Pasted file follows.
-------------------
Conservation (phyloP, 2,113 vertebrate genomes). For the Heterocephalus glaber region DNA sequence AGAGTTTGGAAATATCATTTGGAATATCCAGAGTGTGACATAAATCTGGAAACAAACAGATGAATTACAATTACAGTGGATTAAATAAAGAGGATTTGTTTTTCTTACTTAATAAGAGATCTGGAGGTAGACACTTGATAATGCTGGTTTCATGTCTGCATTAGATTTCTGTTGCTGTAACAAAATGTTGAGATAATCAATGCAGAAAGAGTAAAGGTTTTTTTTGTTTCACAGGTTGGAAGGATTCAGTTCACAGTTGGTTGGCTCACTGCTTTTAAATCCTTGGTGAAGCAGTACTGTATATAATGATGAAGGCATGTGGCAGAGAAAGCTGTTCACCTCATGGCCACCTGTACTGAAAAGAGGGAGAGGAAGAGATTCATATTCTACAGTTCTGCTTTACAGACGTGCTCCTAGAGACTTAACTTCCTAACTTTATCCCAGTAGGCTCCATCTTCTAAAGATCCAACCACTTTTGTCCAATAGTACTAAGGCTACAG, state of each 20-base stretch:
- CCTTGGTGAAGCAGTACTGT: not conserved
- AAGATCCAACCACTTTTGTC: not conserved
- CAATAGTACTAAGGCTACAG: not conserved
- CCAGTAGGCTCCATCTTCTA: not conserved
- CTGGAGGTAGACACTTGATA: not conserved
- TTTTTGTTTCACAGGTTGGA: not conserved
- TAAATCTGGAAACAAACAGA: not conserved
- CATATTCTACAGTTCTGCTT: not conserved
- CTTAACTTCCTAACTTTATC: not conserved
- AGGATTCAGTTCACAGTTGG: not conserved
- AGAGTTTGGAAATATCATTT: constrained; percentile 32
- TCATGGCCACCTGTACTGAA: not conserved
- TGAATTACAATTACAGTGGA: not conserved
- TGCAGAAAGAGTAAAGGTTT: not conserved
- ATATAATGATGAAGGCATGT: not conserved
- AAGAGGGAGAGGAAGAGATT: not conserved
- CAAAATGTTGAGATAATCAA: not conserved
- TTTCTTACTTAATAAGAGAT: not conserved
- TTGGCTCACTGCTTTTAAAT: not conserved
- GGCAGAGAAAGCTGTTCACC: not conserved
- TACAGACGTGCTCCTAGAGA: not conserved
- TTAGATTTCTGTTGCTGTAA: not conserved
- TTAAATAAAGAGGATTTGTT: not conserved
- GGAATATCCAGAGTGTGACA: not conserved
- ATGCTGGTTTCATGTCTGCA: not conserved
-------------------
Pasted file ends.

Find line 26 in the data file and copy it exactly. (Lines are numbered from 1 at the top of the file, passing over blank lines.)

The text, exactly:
- ATGCTGGTTTCATGTCTGCA: not conserved